6 Ways IT Boosts STEM Learning



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The Computer Science degree program provides students with engaging pathways to STEM learning with a standards-aligned experience. IT can also leverage game-based learning, weave engineering and math learning together, and provide personalized pathways that support all learners – novices, intermediates and experts.

And computer programming is fun; it is an activity that students enjoy participating in. There are certainly academic benefits, but the activities also develop a growth mindset and other socio-emotional learning skills, such as determination and persistence.

Knowing this, our school participates in a grant program with the National Science Foundation, South Fayette Township in Kentucky, and another local school district that emphasizes STEM learning through computer science.

When one of our teachers heard about an online coding, robotics and computing platform, she started using it in her classroom. We then decided to include it in a professional development framework that we were planning for the summer, believing that it would also be very beneficial for our children.

We ended up implementing CoderZ in our district of 3,500 students and using components for the summer school. Through the grant program, our district purchased a robot for every student in Kindergarten to Grade 8, each of whom can take home as a reward for attending four weeks of summer school. By the end of the summer session, the students had the tools to learn to code and transfer the code, and the ability to do it themselves at home.

We have seen firsthand how this program benefits our students, especially in the way computer science learning:

Open the doors

Computer occupations are the main source of all new wages in the United States and account for more than half of all new jobs planned in STEM fields. In Kentucky, there are currently 4,315 open computer jobs with an average salary of $ 74,833. Yet only 45% of all public high schools teach a core course in this skill. Teacher preparation programs in Kentucky haven’t graduated a single new teacher prepared to teach computer science in 2018. To open doors to well-paying computer careers, current teachers need to be confident in their ability to integrate the computer science profession. computer science in their classrooms. A platform like CoderZ gives individual students the chance to thrive in an area full of opportunity, and teachers the chance to learn too.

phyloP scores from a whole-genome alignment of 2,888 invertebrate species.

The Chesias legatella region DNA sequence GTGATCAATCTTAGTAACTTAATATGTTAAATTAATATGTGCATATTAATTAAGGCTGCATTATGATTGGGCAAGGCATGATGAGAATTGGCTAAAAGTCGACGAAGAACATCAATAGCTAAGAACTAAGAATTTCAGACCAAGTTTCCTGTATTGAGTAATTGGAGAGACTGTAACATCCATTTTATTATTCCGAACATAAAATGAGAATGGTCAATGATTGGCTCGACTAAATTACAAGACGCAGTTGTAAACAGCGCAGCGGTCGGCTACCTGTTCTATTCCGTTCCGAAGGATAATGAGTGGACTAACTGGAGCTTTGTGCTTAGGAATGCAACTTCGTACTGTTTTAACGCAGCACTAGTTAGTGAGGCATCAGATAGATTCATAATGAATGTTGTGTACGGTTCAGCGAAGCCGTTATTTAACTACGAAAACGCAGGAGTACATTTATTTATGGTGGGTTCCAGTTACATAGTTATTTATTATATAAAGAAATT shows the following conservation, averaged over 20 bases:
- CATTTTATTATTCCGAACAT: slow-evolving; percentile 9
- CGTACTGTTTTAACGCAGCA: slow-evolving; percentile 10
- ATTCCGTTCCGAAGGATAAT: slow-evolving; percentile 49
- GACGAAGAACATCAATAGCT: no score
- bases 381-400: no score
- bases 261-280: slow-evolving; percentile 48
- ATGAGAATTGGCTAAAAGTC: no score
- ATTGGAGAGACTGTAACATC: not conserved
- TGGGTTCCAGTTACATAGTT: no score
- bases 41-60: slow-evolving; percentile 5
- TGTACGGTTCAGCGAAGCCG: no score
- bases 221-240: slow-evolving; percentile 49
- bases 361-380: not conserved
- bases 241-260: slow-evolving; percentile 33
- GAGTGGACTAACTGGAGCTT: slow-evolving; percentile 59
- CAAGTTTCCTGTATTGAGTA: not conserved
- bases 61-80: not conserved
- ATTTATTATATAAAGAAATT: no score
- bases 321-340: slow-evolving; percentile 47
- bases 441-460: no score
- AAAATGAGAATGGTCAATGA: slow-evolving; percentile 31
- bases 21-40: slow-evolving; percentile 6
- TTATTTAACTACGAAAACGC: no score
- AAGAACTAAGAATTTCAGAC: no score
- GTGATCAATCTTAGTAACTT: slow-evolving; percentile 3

Engage students

Computer science keeps students immersed and excited about robot coding and other aspects of STEM learning. It’s practical and one task builds on the next.

Makes coding fair

Students work independently and gain confidence. As the content becomes more and more complex, students help each other develop better code and develop collaboration and teamwork skills. Every student is involved. We can make coding fair for our students with special needs and use it to challenge our gifted students. Whether it’s a kindergarten girl or an eighth grade boy, they all start in one place and can grow.

Meets state technology standards

This year our state rolled out new technology standards that are used as requirements for graduation. We are working with the CoderZ team on ways to use the program to meet these technology standards. It will not cover all the standards, but it will cover some of them.

Gives students coding skills

To be ready for the future, every student should have a basic understanding of coding. A good computer science and STEM curriculum can differentiate instruction to engage both beginners and experienced coders. One of the things that stood out for us was the CoderZ Amazon Cyber ​​Robotics Challenge, which gave students a first-hand / real-life experience of how coding and robotics are used in everyday life.

Get girls interested in STEM

Many girls choose not to focus on math and science skills in college. Hands-on computing is an exciting way to overcome girls’ reluctance to participate in math and science. We’ve seen this happen directly with the girls who are working on our IT-based STEM projects.

Since we started using our coding program, we’ve seen some of our high school students doing things that really blew us away. We recently attended a ‘mini-Shark Tank’ event where the students came and showcased all of these great salable ideas that had to involve some coding. It really opened the eyes of some students to what coding can do. When choosing an IT platform, it is important to consider:

  • Speed ​​and delivery of technology. The technology behind a quality STEM program is paramount to its success. Without it, students suffer from issues like limited access, slow load times, and a disappointing viewing experience. Disappointing students early in their experience with any program creates a long road to re-engagement.
  • Balance between standards and pleasure. When a system with a myriad of features may lack standards-aligned courses, an educationally sound offering may not be as appealing to students.
  • Teacher-centered support. A computer science program should be easy to access and use for teachers – and learning – so that they can help their own students succeed.

A strong program can also balance its ability to act on all fronts. When adding IT, make sure you choose a flexible curriculum based on robust technology that includes teacher support.

Bobby Akers is a District Digital Learning Coach, Denise Isaac is Chief Technology Education Officer, and Mike Bell is a District Digital Learning Coach at Floyd County Schools in Kentucky. The team recently set up CodeZ in their computer studies.

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